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    Digital Services Act and Digital Markets Act Go into Effect in EU

    November 22, 2022

    Nearly 15 days after the entry into force of the Digital Markets Act in European Union, the European Commission (EC) announced the entry into force of the Digital Services Act too. Following the entry into force of the Digital Services Act, the EC Joint Research Center (JRC) is setting up a European Center for Algorithmic Transparency (ECAT). The new Center is expected to be fully operational in the first quarter of 2023 and aims at becoming a center of gravity for the international research in the field, acting as a knowledge hub for vetted researchers analyzing data provided under the Digital Services Act.

    The Digital Services Act calls for increased oversight of the algorithmic systems used by very large online platforms and search engines. This includes how they moderate content and propose information to their users. The new Center will support EC in assessing whether the functioning of such algorithms is in line with the risk management obligations under the Act.  Following the entry into force of the Digital Services Act, online platforms will have three months to report the number of active end users (February 17, 2023) on their websites. EC is also inviting all online platforms to notify to it the published numbers. Based on these user numbers, EC will assess whether a platform should be designated a very large online platform or search engine. Following such a designation decision by EC, the entity in question will have 4 months to comply with the obligations under the Act, including carrying out and providing to EC the first annual risk assessment exercise. The Digital Markets Act entered into force on November 01, 2022 while the Digital Services Act will enter into force on November 16, 2022. The  Digital Services Act will be directly applicable across European Union and will apply fifteen months or from January 01, 2024, whichever comes later, after entry into force. Regarding the obligations for very large online platforms and very large online search engines, the  Digital Services Act will apply from an earlier date —that is, four months after their designation.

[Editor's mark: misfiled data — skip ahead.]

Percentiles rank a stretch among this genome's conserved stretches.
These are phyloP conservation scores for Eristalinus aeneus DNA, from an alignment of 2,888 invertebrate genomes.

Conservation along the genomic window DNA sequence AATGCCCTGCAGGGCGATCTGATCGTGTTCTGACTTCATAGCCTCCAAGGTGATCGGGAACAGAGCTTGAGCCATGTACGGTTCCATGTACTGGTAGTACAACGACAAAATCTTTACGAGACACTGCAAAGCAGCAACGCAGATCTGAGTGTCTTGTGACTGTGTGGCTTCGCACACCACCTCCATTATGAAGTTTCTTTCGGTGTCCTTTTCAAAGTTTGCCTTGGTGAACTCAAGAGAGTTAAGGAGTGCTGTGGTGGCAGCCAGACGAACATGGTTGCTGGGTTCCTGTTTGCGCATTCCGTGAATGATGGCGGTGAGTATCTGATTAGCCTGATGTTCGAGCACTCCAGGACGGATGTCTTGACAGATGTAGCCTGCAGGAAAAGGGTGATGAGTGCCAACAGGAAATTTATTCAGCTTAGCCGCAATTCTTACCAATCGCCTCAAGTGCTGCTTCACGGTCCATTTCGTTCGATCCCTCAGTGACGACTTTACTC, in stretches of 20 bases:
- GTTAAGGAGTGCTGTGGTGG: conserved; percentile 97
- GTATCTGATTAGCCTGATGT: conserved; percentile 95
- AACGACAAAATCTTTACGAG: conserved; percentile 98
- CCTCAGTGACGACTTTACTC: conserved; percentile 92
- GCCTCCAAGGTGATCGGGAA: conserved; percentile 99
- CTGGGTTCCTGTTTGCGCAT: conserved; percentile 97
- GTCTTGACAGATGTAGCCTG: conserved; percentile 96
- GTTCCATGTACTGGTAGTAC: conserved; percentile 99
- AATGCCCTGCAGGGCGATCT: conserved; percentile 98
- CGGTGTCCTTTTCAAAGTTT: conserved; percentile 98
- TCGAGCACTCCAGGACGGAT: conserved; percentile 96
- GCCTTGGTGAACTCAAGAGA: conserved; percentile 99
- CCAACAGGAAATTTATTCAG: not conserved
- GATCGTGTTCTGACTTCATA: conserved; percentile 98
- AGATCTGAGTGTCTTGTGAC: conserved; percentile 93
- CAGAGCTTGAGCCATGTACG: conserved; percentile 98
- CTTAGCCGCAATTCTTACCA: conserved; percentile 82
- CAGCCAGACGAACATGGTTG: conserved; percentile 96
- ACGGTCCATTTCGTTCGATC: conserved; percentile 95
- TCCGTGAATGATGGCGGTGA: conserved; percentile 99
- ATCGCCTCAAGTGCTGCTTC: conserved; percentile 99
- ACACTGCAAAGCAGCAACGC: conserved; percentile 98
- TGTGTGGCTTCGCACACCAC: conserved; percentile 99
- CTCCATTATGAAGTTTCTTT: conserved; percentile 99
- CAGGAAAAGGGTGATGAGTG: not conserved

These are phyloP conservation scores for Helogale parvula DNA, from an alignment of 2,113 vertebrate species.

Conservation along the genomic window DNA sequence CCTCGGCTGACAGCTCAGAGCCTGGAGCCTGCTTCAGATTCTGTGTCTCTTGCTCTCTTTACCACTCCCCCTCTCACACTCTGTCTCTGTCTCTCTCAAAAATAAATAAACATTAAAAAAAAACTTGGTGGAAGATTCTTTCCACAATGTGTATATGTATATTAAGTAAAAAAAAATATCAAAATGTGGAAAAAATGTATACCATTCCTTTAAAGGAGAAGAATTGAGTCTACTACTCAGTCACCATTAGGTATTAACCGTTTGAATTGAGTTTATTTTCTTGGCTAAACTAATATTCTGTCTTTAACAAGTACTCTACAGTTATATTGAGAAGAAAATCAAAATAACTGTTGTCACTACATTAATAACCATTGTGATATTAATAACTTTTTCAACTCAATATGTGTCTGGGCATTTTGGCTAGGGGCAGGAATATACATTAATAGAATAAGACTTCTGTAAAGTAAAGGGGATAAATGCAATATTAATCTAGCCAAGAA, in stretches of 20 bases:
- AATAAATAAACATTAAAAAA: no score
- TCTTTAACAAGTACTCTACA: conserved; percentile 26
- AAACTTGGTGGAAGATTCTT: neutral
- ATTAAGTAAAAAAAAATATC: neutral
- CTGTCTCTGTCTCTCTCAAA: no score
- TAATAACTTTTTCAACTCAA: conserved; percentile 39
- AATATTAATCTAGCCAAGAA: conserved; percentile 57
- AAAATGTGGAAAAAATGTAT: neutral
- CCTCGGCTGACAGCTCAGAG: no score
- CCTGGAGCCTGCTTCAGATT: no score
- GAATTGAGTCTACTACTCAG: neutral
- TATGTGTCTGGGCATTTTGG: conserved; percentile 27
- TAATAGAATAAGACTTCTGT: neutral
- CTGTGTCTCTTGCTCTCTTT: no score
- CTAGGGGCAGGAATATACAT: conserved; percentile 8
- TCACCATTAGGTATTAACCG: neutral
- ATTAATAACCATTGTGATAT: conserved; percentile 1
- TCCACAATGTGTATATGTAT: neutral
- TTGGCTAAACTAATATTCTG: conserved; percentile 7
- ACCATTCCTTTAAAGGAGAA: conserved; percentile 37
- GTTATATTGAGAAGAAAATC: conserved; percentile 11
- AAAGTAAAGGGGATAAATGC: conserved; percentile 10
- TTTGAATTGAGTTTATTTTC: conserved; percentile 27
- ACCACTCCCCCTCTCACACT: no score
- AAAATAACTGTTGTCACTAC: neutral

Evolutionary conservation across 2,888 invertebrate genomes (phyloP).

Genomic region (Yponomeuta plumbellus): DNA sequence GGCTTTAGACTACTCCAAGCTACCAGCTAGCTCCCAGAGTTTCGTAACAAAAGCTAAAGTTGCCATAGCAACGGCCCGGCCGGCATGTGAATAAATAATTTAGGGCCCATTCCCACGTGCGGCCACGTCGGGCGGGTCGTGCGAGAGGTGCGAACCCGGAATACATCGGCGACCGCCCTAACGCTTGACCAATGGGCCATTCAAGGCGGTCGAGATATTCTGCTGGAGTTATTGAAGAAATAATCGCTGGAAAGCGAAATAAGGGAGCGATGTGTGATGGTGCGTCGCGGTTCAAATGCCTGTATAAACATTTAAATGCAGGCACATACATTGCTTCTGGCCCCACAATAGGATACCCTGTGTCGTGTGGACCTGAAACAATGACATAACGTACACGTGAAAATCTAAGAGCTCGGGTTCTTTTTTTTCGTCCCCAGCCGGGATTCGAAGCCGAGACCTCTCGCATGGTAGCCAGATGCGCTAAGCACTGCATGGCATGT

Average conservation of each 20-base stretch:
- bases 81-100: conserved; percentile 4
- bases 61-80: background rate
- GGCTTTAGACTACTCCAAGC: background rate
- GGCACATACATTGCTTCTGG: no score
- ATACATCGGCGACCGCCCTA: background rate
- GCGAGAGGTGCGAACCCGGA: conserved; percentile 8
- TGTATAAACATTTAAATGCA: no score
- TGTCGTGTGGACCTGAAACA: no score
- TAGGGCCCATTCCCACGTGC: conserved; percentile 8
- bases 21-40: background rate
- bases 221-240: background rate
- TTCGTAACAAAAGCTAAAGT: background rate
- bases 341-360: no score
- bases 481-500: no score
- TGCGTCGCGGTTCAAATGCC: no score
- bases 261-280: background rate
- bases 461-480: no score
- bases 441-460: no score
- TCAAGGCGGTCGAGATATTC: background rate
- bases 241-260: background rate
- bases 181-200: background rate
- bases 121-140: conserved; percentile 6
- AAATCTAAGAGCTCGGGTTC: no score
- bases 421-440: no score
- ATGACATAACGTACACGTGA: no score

EC had proposed, on December 15, 2020,  the Digital Services Act, together with the proposal on the Digital Markets Act, as a comprehensive framework to ensure a safer, more fair digital space for all. Companies operating one or more of the so-called “core platform services” listed in the Digital Markets Act qualify as a gatekeeper if they meet the requirements described below. These services are online intermediation services such as app stores, online search engines, social networking services, certain messaging services, video sharing platform services, virtual assistants, web browsers, cloud computing services, operating systems, online marketplaces, and advertising services. There are three main criteria that bring a company in the scope of the Digital Markets Act:

    • A size that impacts the internal market: when the company achieves a certain annual turnover in the European Economic Area (EEA) and it provides a core platform service in at least three EU Member States;
    • The control of an important gateway for business users toward final consumers: when the company provides a core platform service to more than 45 million monthly active end users established or located in European Union and to over 10,000 yearly active business users established in the European Union
    • An entrenched and durable position: in the case the company met the second criterion during the last three years

     

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    Keywords: Europe, EU, Banking, Digital Markets Act, Digital Services Act, Artificial Intelligence, Algorithmic Auditing, Platform Businesses, Regtech, Suptech, Gatekeeper Designation, Cloud Computig Services, EC

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